New Study: Global Warming Will Bring Megadroughts to the West

11 centuries of drought
Drought conditions during the last thousand years (brown line), along with projected conditions for the rest of this century, point to unprecedented megadroughts. Details of this graph are shown below. (All images Cook/AAAS)

Scientists taking a hard look at America's climate future foresee long-lasting droughts later in this century unlike any in the last thousand years. The primary blame belongs to global warming from human activities, according to a study released today in the new open-access journal Science Advances.

Climate forecasts for the whole globe are well established. The scientific community accepts that when you consider the planet as a single pixel, adding carbon dioxide to the atmosphere inevitably makes the world hotter.

However, climate forecasts for smaller regions of the world-- like individual continents-- are more of a cutting-edge exercise. Models differ and uncertainties are important. But in this new study a team of three climate scientists—Benjamin Cook (NASA), Toby Ault (Lamont-Doherty Earth Observatory) and Jason Smerdon (Cornell)—made regional forecasts that project intense drying in two large parts of the U.S.: the Central Plains and the Southwest.

Cook's team started by taking a group of 17 leading computer climate models and running simulations of the climate from 1931 through 2099 that include rising average temperatures. They generated two alternative futures: 1) a "business-as-usual" simulation in which nothing much changes in our global greenhouse gas emissions; and 2) a more moderate scenario in which we make some progress in shrinking emissions.

They asked the models specifically to predict the level of moisture in the soil in the Central Plains and the Southwest. They used three different measures, including the Palmer Drought Severity Index. The PDSI is used by many agencies and is a common target in modeling studies. (After three years of scant rains, the Bay Area is sitting at a PDSI value below –4, or extreme drought.)

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Cook's team ran the models a thousand times and determined the statistically best results, the so-called Monte Carlo technique. The results are consistent: more heat and greater evaporation mean less water in the soil. For the second half of this century, the results point to a state of unrelenting severe drought.

North American projected PDSI
PDSI levels for the whole period 2050 to 2099 under the business-as-usual scenario. Dashed lines outline the Central Plains and Southwest regions that were modeled for the Science Advances study. Note that the Southwest region includes California.

Their next step was to compare their 21st-century forecasts to the climate record of the past. For that they took the North American Drought Atlas (NADA), a well-regarded record of summer droughts based on tree rings that goes back 2000 years and translates directly to PDSI numbers.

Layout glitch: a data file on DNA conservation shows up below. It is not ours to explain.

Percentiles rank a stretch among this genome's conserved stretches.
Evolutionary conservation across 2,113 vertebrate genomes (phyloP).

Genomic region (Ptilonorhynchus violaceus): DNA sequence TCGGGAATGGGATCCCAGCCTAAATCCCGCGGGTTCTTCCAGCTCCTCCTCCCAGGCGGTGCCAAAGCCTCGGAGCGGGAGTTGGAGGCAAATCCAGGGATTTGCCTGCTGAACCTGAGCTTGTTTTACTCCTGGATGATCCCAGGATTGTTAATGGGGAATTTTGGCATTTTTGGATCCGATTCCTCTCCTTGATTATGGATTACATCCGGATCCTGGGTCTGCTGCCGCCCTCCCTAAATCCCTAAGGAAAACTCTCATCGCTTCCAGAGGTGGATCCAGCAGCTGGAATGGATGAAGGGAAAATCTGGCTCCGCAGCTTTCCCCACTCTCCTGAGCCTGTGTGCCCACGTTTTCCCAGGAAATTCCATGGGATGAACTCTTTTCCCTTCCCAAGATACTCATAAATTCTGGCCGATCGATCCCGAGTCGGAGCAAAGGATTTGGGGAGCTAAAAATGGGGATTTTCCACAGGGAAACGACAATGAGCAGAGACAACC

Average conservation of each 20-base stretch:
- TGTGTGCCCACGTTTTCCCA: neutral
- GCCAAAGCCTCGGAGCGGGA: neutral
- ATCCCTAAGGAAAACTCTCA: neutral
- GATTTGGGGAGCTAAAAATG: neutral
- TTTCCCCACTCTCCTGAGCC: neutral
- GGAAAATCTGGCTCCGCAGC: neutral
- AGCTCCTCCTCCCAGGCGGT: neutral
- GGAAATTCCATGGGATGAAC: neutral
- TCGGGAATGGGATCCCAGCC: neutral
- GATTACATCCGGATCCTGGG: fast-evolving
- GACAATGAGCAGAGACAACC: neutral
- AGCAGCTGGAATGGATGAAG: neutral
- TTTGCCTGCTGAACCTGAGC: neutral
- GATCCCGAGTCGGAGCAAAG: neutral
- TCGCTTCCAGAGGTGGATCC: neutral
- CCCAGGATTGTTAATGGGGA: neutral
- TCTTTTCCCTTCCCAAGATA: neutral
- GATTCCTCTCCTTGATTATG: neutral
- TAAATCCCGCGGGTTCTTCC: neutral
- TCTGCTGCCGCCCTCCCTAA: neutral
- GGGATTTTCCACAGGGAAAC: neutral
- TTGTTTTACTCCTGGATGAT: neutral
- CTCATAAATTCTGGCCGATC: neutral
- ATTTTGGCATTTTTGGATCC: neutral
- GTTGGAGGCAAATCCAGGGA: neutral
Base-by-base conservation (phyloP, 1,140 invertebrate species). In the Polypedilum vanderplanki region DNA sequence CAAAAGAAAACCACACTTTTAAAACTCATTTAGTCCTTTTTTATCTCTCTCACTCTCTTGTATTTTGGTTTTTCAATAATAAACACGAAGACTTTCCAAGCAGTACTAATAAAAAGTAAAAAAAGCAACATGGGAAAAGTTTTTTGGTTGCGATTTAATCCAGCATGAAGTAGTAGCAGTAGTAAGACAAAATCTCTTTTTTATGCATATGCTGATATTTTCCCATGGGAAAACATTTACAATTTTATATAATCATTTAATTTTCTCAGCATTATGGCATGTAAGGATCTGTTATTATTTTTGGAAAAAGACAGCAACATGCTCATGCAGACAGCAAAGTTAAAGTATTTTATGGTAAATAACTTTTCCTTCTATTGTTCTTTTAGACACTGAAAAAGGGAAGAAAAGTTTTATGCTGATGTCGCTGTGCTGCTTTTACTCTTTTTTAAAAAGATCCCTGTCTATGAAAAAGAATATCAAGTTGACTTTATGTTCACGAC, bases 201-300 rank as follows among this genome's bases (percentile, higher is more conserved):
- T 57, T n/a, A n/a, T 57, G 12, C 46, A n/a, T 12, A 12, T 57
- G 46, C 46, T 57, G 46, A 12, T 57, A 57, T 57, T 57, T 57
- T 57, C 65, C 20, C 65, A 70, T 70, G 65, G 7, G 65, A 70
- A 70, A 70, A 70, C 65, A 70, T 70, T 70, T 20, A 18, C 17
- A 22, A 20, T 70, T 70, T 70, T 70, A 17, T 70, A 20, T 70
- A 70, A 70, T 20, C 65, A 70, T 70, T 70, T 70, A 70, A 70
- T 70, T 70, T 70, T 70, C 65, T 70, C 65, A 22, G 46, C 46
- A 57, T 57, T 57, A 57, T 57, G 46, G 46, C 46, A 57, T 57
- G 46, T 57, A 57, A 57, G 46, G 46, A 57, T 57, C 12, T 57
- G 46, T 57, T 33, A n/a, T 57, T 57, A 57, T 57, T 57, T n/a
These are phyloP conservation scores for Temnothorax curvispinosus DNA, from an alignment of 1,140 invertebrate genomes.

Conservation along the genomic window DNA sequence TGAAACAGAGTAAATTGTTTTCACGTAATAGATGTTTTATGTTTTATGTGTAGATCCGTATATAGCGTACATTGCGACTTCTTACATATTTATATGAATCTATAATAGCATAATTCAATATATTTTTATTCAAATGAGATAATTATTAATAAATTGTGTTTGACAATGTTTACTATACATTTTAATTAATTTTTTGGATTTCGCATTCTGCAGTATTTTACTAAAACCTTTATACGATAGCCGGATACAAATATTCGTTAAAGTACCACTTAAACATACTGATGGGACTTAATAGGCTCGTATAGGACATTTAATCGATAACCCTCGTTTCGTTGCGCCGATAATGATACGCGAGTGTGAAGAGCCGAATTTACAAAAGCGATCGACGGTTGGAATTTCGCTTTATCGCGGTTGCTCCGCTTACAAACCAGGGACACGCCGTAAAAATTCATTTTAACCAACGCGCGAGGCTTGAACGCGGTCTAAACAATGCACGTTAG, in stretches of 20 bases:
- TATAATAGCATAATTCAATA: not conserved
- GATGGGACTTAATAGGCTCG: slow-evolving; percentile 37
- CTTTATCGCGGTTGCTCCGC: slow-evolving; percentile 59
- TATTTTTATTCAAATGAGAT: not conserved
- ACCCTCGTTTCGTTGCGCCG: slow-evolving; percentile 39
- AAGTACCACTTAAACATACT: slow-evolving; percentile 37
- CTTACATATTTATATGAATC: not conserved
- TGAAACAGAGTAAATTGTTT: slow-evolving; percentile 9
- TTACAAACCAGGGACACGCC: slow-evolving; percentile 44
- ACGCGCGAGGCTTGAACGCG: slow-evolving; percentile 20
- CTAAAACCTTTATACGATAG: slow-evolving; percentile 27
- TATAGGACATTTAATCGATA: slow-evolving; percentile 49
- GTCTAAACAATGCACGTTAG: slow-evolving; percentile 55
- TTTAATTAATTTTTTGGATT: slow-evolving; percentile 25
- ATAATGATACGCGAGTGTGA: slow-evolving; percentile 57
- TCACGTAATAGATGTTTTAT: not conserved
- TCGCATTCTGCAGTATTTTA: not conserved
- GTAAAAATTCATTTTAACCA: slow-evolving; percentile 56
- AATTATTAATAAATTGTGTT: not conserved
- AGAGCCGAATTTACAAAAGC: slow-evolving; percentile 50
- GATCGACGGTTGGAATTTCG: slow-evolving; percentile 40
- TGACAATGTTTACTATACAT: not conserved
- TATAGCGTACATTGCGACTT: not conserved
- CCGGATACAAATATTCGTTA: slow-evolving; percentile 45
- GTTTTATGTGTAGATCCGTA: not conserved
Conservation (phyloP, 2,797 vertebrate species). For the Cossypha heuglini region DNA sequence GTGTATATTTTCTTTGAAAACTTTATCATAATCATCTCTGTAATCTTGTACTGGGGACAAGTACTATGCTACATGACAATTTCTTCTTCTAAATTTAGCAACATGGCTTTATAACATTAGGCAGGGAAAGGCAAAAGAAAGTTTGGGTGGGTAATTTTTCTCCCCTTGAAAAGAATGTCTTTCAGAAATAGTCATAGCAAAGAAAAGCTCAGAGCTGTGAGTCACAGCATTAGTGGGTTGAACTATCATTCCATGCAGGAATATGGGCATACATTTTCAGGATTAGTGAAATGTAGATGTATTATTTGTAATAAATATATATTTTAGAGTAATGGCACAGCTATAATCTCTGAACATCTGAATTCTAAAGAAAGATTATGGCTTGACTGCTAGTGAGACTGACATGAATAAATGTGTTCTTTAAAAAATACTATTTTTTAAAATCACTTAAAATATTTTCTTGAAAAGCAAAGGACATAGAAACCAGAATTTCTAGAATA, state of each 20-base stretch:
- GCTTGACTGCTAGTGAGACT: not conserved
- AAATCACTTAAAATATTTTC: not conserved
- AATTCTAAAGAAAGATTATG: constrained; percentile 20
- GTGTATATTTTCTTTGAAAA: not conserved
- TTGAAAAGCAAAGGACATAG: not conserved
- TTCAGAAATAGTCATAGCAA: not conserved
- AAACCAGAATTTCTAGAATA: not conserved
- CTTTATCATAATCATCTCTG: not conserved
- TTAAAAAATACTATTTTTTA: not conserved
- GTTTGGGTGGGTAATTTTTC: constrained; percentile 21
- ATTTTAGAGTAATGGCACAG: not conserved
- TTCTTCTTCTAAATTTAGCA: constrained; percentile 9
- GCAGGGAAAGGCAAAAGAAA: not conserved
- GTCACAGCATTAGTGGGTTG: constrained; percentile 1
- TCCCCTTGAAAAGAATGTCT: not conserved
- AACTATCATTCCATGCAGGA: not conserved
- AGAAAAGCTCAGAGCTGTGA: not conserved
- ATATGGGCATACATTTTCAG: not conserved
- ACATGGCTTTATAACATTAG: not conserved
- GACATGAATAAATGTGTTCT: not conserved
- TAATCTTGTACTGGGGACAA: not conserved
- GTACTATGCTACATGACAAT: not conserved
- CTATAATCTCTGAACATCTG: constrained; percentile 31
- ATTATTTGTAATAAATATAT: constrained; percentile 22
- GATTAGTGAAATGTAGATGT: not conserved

Here are the results for the Southwest region since about 1750—approximately the historical record. The tree-ring record shows that the upcoming droughts would greatly exceed anything in the historical record. Note that California is part of this region.

Projected drought for the Southwest
Forecasted drought in the Southwest in terms of PDSI (red) and two other measures of soil moisture (blue and green), compared with the NADA tree-ring record (brown) since 1750. The gray zone is the range of the 17 different climate models used.

The comparison for the Central Plains region is similar. Here it's interesting to note that in the mid-1800s, just before settlement began, this part of the West was known as the "Great American Desert." The study's projections show the area is likely to return to that state and then get worse.

Projected drought for the Central Plains
Forecasted drought in the Central Plains region compared with the tree-ring record.

Cook's team looked farther back in time, and compared their 21st-century forecasts against the last thousand years of the tree-ring drought record. That record is our best gauge of natural variation, how much the climate swings back and forth on its own. The graph, at the top of this post, shows a future state of persistent drought exceeding everything in the last millennium.

Severe "megadroughts" have happened in the past that lasted 10 years or longer. The authors fix the odds of one at about 12% during historical time. For the second half of this century, though, they put the chances of a megadrought at 80% or greater.

"Our results," they conclude, "point to a markedly drier future that falls far outside the contemporary experience of natural and human systems in Western North America." Because we already pump more water out of the ground than the rains put back, the outlook is grim under business as usual and "nearly identical," they say, under the more moderate scenario. It doesn't take much thought to realize the changes that may be in store for the residents and ecosystems of these areas.

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Look for this paper, which is publicly readable, to be discussed wherever climate change is debated. The beauty of open-access science like this is that it helps keep arguments focused and gives everyone the chance to consult the evidence for themselves.

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